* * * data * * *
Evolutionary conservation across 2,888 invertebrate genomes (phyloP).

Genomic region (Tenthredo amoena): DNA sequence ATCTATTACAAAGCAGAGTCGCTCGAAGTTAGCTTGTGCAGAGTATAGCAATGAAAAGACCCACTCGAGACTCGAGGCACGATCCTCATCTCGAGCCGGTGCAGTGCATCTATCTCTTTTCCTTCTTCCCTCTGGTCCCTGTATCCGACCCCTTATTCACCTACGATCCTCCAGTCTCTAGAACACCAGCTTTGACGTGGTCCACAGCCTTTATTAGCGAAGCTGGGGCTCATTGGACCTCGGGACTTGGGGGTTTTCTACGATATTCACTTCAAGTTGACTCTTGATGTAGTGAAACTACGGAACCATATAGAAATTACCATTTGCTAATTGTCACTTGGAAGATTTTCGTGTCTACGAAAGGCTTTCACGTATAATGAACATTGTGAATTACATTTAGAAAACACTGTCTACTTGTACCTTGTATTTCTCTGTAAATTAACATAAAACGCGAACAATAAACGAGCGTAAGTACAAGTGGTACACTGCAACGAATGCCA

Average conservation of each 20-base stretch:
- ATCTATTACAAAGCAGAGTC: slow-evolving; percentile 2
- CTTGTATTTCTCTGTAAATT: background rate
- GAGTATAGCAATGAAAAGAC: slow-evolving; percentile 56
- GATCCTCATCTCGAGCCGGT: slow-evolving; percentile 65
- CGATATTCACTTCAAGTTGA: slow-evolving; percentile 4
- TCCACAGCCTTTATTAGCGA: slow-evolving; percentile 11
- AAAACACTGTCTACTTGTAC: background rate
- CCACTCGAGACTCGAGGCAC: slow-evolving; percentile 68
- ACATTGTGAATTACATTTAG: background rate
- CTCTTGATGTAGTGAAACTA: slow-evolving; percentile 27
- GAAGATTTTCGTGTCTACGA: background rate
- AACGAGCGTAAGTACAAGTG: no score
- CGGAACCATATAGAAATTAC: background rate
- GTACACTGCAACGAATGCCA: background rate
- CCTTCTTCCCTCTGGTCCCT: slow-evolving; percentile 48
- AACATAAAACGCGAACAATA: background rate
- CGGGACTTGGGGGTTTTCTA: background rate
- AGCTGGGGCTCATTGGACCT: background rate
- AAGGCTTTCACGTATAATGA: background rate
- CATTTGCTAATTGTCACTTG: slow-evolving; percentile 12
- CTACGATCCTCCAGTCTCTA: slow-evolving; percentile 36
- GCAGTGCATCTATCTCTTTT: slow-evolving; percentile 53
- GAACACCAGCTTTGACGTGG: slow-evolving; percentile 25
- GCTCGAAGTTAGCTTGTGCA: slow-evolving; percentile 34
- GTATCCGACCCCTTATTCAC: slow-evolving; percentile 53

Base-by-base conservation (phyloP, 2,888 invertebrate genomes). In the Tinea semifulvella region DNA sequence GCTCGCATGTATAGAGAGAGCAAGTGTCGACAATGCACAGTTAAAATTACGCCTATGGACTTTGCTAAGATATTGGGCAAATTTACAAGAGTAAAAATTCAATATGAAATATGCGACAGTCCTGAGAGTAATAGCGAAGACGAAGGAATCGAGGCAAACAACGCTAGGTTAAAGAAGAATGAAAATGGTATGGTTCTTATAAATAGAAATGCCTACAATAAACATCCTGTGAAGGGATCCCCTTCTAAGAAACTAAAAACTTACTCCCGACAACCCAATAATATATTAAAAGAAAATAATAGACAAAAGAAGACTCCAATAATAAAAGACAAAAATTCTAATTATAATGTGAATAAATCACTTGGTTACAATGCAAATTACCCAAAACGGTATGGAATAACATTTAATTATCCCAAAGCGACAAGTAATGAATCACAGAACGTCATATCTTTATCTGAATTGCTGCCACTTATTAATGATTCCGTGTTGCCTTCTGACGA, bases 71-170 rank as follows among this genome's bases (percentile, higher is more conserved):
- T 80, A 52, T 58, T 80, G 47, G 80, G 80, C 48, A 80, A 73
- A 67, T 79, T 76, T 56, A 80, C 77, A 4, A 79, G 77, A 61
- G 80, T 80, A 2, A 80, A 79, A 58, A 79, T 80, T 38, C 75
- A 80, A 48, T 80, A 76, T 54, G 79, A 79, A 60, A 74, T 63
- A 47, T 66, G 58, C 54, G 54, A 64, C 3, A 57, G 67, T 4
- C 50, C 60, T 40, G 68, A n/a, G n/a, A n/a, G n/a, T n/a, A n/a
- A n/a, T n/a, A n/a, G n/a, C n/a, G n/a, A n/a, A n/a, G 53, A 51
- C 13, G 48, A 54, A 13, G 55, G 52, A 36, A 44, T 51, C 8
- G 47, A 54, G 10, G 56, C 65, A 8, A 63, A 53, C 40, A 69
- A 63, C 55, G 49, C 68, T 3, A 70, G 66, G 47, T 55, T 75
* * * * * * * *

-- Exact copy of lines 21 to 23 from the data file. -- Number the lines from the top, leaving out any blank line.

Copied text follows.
- AGCTGGGGCTCATTGGACCT: background rate
- AAGGCTTTCACGTATAATGA: background rate
- CATTTGCTAATTGTCACTTG: slow-evolving; percentile 12